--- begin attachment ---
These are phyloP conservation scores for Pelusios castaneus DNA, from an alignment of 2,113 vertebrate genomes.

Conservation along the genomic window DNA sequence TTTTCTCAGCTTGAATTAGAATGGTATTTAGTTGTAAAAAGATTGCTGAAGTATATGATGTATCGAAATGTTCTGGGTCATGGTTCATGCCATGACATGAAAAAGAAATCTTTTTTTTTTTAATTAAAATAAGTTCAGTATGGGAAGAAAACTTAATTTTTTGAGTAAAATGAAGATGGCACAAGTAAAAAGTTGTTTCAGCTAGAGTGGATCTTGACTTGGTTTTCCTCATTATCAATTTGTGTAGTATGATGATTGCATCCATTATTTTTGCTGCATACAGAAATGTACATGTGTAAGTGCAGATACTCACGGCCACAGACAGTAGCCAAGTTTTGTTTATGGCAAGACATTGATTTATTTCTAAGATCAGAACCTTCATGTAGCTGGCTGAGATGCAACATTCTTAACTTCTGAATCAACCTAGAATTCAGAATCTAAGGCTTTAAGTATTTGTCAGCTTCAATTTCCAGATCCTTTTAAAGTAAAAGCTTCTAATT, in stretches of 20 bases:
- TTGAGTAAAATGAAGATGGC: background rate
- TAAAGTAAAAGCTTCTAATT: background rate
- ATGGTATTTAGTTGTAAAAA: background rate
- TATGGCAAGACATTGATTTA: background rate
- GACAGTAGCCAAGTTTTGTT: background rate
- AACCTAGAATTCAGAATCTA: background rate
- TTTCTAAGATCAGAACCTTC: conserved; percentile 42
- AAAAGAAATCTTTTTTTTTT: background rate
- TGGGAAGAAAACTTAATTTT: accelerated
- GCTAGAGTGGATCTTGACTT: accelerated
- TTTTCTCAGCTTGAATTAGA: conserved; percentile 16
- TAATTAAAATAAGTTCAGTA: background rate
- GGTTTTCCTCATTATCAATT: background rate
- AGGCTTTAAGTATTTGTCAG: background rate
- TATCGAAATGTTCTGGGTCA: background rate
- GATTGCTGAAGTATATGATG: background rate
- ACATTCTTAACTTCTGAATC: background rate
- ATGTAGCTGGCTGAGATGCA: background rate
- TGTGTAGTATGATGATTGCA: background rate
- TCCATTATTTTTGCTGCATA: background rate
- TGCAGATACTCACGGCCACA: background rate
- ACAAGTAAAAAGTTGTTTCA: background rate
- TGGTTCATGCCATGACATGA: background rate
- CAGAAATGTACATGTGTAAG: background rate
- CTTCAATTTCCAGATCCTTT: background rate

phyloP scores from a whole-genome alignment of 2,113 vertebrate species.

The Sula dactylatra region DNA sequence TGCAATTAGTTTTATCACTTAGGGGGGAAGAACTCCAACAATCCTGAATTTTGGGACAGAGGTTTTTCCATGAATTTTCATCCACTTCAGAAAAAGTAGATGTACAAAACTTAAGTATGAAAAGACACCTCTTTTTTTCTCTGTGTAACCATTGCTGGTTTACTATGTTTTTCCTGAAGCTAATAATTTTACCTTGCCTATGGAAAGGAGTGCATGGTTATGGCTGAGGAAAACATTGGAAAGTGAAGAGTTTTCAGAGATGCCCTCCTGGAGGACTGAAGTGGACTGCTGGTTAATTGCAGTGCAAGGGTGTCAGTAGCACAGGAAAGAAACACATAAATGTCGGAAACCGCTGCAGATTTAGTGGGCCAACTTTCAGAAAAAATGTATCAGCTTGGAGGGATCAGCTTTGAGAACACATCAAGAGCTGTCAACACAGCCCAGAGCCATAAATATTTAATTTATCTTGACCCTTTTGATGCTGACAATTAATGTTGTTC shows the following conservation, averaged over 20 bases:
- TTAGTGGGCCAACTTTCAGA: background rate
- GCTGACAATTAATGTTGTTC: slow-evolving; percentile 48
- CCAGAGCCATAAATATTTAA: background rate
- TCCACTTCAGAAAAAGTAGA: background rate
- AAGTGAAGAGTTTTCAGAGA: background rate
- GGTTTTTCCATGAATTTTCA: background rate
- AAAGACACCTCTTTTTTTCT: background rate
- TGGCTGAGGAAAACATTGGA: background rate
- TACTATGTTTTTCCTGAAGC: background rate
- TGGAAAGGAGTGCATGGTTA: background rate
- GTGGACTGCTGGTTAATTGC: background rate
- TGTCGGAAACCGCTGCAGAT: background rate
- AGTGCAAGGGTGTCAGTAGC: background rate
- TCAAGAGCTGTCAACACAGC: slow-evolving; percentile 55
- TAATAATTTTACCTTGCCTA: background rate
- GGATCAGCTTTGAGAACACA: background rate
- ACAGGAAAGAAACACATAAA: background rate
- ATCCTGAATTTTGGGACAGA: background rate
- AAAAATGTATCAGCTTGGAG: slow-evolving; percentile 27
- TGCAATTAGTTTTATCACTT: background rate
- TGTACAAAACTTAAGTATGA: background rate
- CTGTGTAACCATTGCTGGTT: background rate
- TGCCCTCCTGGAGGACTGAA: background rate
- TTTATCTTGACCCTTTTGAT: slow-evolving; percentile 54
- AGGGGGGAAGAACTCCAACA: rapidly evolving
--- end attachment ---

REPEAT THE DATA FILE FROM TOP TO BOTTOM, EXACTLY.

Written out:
These are phyloP conservation scores for Pelusios castaneus DNA, from an alignment of 2,113 vertebrate genomes.

Conservation along the genomic window DNA sequence TTTTCTCAGCTTGAATTAGAATGGTATTTAGTTGTAAAAAGATTGCTGAAGTATATGATGTATCGAAATGTTCTGGGTCATGGTTCATGCCATGACATGAAAAAGAAATCTTTTTTTTTTTAATTAAAATAAGTTCAGTATGGGAAGAAAACTTAATTTTTTGAGTAAAATGAAGATGGCACAAGTAAAAAGTTGTTTCAGCTAGAGTGGATCTTGACTTGGTTTTCCTCATTATCAATTTGTGTAGTATGATGATTGCATCCATTATTTTTGCTGCATACAGAAATGTACATGTGTAAGTGCAGATACTCACGGCCACAGACAGTAGCCAAGTTTTGTTTATGGCAAGACATTGATTTATTTCTAAGATCAGAACCTTCATGTAGCTGGCTGAGATGCAACATTCTTAACTTCTGAATCAACCTAGAATTCAGAATCTAAGGCTTTAAGTATTTGTCAGCTTCAATTTCCAGATCCTTTTAAAGTAAAAGCTTCTAATT, in stretches of 20 bases:
- TTGAGTAAAATGAAGATGGC: background rate
- TAAAGTAAAAGCTTCTAATT: background rate
- ATGGTATTTAGTTGTAAAAA: background rate
- TATGGCAAGACATTGATTTA: background rate
- GACAGTAGCCAAGTTTTGTT: background rate
- AACCTAGAATTCAGAATCTA: background rate
- TTTCTAAGATCAGAACCTTC: conserved; percentile 42
- AAAAGAAATCTTTTTTTTTT: background rate
- TGGGAAGAAAACTTAATTTT: accelerated
- GCTAGAGTGGATCTTGACTT: accelerated
- TTTTCTCAGCTTGAATTAGA: conserved; percentile 16
- TAATTAAAATAAGTTCAGTA: background rate
- GGTTTTCCTCATTATCAATT: background rate
- AGGCTTTAAGTATTTGTCAG: background rate
- TATCGAAATGTTCTGGGTCA: background rate
- GATTGCTGAAGTATATGATG: background rate
- ACATTCTTAACTTCTGAATC: background rate
- ATGTAGCTGGCTGAGATGCA: background rate
- TGTGTAGTATGATGATTGCA: background rate
- TCCATTATTTTTGCTGCATA: background rate
- TGCAGATACTCACGGCCACA: background rate
- ACAAGTAAAAAGTTGTTTCA: background rate
- TGGTTCATGCCATGACATGA: background rate
- CAGAAATGTACATGTGTAAG: background rate
- CTTCAATTTCCAGATCCTTT: background rate

phyloP scores from a whole-genome alignment of 2,113 vertebrate species.

The Sula dactylatra region DNA sequence TGCAATTAGTTTTATCACTTAGGGGGGAAGAACTCCAACAATCCTGAATTTTGGGACAGAGGTTTTTCCATGAATTTTCATCCACTTCAGAAAAAGTAGATGTACAAAACTTAAGTATGAAAAGACACCTCTTTTTTTCTCTGTGTAACCATTGCTGGTTTACTATGTTTTTCCTGAAGCTAATAATTTTACCTTGCCTATGGAAAGGAGTGCATGGTTATGGCTGAGGAAAACATTGGAAAGTGAAGAGTTTTCAGAGATGCCCTCCTGGAGGACTGAAGTGGACTGCTGGTTAATTGCAGTGCAAGGGTGTCAGTAGCACAGGAAAGAAACACATAAATGTCGGAAACCGCTGCAGATTTAGTGGGCCAACTTTCAGAAAAAATGTATCAGCTTGGAGGGATCAGCTTTGAGAACACATCAAGAGCTGTCAACACAGCCCAGAGCCATAAATATTTAATTTATCTTGACCCTTTTGATGCTGACAATTAATGTTGTTC shows the following conservation, averaged over 20 bases:
- TTAGTGGGCCAACTTTCAGA: background rate
- GCTGACAATTAATGTTGTTC: slow-evolving; percentile 48
- CCAGAGCCATAAATATTTAA: background rate
- TCCACTTCAGAAAAAGTAGA: background rate
- AAGTGAAGAGTTTTCAGAGA: background rate
- GGTTTTTCCATGAATTTTCA: background rate
- AAAGACACCTCTTTTTTTCT: background rate
- TGGCTGAGGAAAACATTGGA: background rate
- TACTATGTTTTTCCTGAAGC: background rate
- TGGAAAGGAGTGCATGGTTA: background rate
- GTGGACTGCTGGTTAATTGC: background rate
- TGTCGGAAACCGCTGCAGAT: background rate
- AGTGCAAGGGTGTCAGTAGC: background rate
- TCAAGAGCTGTCAACACAGC: slow-evolving; percentile 55
- TAATAATTTTACCTTGCCTA: background rate
- GGATCAGCTTTGAGAACACA: background rate
- ACAGGAAAGAAACACATAAA: background rate
- ATCCTGAATTTTGGGACAGA: background rate
- AAAAATGTATCAGCTTGGAG: slow-evolving; percentile 27
- TGCAATTAGTTTTATCACTT: background rate
- TGTACAAAACTTAAGTATGA: background rate
- CTGTGTAACCATTGCTGGTT: background rate
- TGCCCTCCTGGAGGACTGAA: background rate
- TTTATCTTGACCCTTTTGAT: slow-evolving; percentile 54
- AGGGGGGAAGAACTCCAACA: rapidly evolving